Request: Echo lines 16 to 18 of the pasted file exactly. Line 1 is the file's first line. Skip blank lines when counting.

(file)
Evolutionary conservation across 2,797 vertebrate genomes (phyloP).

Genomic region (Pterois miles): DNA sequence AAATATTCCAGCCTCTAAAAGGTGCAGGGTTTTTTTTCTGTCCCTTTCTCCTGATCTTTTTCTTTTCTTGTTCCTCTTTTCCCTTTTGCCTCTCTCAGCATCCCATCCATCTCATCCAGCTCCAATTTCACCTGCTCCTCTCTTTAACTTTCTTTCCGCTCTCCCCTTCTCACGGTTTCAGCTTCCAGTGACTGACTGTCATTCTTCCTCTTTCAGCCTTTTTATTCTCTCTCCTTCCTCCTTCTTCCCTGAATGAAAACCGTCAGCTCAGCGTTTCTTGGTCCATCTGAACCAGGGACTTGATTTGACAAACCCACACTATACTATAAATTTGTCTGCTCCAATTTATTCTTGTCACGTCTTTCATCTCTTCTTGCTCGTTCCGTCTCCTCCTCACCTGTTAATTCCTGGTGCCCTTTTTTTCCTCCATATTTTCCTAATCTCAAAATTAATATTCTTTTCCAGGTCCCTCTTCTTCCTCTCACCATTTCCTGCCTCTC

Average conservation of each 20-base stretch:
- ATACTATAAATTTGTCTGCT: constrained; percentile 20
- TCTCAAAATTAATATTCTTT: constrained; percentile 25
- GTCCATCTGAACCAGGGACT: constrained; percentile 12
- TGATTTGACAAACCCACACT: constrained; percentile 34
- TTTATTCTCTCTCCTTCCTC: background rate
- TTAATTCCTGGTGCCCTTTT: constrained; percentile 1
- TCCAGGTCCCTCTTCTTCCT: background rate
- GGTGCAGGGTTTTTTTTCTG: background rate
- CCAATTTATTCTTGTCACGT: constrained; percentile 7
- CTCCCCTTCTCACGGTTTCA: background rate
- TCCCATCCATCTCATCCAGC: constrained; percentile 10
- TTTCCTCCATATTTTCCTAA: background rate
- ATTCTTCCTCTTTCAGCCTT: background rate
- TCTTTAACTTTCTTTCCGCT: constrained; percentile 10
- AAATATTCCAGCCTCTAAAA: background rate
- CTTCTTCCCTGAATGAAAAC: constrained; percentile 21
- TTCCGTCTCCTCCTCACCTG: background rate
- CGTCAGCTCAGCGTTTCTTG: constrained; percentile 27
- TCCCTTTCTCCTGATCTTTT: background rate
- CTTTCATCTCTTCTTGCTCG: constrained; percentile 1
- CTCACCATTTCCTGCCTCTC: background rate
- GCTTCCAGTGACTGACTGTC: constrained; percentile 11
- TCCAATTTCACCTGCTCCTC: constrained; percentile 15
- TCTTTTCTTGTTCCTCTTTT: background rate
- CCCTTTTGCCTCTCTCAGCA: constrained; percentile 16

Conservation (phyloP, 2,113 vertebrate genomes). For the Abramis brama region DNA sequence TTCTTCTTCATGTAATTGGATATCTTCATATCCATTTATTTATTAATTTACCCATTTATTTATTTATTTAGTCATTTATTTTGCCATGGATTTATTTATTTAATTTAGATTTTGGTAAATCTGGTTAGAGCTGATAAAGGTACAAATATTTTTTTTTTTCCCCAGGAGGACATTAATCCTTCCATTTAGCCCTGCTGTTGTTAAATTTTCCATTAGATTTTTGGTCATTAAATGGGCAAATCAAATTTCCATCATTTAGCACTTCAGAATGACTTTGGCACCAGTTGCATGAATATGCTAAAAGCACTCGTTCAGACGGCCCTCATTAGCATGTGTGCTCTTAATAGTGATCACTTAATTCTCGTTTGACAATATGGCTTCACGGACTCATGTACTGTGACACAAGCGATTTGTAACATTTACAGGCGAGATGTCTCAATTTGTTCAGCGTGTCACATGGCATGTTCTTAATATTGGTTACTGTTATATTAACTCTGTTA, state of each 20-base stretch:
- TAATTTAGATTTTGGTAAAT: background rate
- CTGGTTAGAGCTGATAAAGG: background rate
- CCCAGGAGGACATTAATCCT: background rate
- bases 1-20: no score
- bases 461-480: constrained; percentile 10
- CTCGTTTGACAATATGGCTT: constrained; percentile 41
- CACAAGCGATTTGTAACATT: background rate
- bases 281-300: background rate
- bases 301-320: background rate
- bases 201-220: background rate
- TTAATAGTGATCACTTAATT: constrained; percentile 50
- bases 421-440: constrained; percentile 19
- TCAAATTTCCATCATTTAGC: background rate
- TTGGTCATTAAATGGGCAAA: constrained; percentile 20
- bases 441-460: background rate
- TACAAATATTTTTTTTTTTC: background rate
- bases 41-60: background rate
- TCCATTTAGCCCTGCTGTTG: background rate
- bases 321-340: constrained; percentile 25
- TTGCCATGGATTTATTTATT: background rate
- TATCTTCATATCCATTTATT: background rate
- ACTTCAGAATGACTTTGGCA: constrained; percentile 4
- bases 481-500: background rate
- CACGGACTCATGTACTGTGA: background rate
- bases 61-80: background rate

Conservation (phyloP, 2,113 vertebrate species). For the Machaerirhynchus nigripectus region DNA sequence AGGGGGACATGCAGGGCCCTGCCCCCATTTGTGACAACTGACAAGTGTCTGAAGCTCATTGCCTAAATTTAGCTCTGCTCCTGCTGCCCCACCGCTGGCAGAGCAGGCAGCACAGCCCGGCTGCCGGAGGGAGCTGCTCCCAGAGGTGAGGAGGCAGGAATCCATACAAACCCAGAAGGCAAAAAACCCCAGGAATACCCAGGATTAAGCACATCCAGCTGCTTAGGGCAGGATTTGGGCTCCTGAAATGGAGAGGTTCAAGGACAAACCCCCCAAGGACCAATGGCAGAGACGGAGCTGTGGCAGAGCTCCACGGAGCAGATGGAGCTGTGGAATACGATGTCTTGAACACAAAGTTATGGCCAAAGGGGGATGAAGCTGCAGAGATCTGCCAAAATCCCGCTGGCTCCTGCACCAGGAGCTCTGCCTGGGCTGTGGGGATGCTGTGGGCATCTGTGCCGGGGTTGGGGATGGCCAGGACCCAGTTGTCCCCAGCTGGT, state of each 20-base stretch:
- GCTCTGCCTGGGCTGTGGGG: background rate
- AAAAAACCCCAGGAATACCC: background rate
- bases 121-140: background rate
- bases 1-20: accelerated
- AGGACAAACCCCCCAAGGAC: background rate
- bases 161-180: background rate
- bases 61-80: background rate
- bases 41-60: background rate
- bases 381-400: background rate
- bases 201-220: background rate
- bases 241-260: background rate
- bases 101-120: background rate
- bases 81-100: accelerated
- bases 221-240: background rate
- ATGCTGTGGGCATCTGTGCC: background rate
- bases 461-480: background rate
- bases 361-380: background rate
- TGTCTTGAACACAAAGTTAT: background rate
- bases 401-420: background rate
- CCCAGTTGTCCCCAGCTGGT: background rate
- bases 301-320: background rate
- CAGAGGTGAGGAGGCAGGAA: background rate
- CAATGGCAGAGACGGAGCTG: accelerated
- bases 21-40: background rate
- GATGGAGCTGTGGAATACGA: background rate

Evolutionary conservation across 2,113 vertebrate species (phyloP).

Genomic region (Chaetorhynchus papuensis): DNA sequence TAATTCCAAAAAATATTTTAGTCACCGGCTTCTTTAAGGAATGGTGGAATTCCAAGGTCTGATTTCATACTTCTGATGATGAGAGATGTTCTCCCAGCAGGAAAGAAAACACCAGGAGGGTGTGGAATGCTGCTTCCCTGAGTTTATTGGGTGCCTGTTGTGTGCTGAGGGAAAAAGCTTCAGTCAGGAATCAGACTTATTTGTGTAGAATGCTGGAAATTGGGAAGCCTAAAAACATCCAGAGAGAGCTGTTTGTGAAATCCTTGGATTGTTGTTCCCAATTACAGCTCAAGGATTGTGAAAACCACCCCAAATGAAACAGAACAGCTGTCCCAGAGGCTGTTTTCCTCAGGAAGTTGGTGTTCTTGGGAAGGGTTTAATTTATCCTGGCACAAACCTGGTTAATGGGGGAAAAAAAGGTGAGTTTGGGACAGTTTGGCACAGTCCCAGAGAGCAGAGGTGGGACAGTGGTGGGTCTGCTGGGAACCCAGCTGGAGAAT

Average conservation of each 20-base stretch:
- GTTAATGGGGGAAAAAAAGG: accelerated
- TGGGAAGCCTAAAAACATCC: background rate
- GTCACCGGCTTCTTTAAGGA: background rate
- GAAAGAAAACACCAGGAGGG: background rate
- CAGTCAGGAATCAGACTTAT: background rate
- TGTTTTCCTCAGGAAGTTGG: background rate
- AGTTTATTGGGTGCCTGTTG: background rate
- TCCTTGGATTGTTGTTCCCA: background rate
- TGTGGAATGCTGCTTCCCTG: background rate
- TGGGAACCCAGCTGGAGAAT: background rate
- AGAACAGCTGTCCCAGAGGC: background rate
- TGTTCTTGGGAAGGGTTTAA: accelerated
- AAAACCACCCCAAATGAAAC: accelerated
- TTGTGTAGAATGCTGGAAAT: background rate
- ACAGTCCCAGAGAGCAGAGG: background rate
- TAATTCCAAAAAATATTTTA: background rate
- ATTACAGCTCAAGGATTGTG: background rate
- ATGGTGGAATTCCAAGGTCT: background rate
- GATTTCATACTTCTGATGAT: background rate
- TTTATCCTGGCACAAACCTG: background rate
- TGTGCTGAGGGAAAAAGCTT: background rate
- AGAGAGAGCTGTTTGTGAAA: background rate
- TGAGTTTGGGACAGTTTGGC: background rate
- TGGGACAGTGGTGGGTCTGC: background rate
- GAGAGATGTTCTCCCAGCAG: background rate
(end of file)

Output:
- ATTCTTCCTCTTTCAGCCTT: background rate
- TCTTTAACTTTCTTTCCGCT: constrained; percentile 10
- AAATATTCCAGCCTCTAAAA: background rate